Chicago, IL Fireworks Explosion, Mar 1921

CHICAGO FIREWORKS EXPLOSION KILLS 8 AND INJURES 75.

WRECKS STORES AND DWELLINGS IN THE HEART OF TENEMENT SECTION.

DUE TO ILLEGAL STORAGE.

AUTHORITIES SAY TWO TONS OF EXPLOSIVES WERE IN WAREHOUSE IN VIOLATION OF LAW.

THREE ARRESTS ARE MADE.

BUT SINGER AND SCHAFFER, HEADS OF THE FIREWORKS FIRE, CANNOT BE LOCATED.

Special to The New York Times.
Chicago, March 29. -- In an explosion of about two tons of gunpowder and fireworks today six men and two women were killed and possibly seventy-five persons were injured more or less seriously, while a block of business houses at South Halstead and Barber Streets was ladi in ruins. Of the eight bodies recovered six were identified. The police believe that two others are buried in the debris. Official inquiry into the disaster elicited these facts:
Between two and three tons of explosives were stored in a warehouse in the rear of 1,427 and 1,429 South Halsted Street. The warehouse was under lease to the W. SINGER & N. SCHAFFER Company, dealers in fireworks. The storing of explosives within the city limits is a violation of law. The explosion occurred within this warehouse.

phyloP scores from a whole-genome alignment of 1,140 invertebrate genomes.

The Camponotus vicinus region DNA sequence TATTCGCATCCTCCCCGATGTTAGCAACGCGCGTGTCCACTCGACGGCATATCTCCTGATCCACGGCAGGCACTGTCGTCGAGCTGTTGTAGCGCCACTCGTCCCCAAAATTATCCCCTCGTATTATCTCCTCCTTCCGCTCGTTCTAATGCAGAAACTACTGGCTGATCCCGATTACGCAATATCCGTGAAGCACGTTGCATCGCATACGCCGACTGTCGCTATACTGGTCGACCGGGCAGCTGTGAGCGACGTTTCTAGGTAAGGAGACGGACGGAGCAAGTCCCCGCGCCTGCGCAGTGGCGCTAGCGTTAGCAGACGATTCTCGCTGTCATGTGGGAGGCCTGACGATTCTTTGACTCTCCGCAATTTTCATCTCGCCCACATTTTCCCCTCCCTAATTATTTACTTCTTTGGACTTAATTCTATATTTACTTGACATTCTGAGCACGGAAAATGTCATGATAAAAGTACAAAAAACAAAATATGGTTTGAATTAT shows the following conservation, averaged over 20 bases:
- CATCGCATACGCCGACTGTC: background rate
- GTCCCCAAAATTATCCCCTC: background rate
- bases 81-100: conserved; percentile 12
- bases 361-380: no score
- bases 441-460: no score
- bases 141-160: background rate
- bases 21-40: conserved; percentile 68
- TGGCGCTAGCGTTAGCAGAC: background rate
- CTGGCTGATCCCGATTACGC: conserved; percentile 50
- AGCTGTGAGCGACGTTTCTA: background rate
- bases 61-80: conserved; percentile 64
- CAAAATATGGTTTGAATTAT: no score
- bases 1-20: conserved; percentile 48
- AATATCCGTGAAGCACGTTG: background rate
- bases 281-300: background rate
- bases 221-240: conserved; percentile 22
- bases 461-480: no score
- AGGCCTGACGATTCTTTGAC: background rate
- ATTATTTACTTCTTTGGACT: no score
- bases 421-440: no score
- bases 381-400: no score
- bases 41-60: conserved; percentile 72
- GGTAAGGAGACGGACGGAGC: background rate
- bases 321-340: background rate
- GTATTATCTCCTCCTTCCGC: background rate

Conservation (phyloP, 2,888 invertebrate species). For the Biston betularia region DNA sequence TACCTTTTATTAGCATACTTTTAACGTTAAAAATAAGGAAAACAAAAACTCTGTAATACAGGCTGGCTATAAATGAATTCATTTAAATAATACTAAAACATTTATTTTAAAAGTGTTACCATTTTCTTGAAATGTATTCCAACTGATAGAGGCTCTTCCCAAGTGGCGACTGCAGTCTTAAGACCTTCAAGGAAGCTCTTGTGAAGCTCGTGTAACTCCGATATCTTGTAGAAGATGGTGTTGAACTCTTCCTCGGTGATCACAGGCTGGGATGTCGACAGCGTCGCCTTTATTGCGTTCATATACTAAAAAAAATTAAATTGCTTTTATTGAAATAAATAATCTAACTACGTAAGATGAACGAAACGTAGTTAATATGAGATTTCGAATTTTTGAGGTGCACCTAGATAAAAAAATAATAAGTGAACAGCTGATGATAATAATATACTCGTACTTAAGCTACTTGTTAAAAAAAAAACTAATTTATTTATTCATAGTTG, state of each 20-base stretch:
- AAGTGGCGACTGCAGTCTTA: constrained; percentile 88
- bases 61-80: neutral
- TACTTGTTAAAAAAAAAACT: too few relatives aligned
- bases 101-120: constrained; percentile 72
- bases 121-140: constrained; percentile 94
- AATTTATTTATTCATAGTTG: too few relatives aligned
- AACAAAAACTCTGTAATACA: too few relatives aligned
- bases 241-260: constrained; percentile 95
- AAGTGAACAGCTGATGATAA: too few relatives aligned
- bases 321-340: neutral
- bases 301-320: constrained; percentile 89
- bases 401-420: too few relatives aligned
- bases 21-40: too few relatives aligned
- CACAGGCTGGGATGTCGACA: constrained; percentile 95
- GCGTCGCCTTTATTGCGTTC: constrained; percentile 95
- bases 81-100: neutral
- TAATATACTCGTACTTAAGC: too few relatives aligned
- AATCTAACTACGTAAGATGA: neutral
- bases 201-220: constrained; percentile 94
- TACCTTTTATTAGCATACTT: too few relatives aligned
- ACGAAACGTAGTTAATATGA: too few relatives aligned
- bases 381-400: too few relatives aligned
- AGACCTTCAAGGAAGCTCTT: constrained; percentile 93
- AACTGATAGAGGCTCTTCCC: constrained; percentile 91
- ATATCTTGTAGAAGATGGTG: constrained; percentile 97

As the result of the inquiry EDWARD SCHAFFER, son of NATHAN SCHAFFER, partner in the SINGER-SCHAGGER concern; his brother ISADORE, and MAX SINGER, city salesman for the concern, are being held by the police. SINGER is a nephew of WILLIAM SINGER, a partner in the firm.
In addition, the police are searching for WILLIAM SINGER and NATHAN SCHAFFER, the two partners. SINGER and SCHAFFER disappeared soon after the explosion.
On May 29, John C. McDonald, Chief of the Fire Prevention Bureau, received a report, that a carload of fireworks had been delivered to the firm. An order was immediately issured to get the explosives out of the city limits. In compliance this carload was removed to Stickney, Ill., on March 10. The records of the company found at the scene of the explosion showed twenty-five gross of "rolled caps" and three cases of "special fireworks" were purchased from the Kilgore Manufacturing Company of Westville, Ohio, and on March 18, 7,550 pounds of torpedoes were received from a Philadelphia concern.

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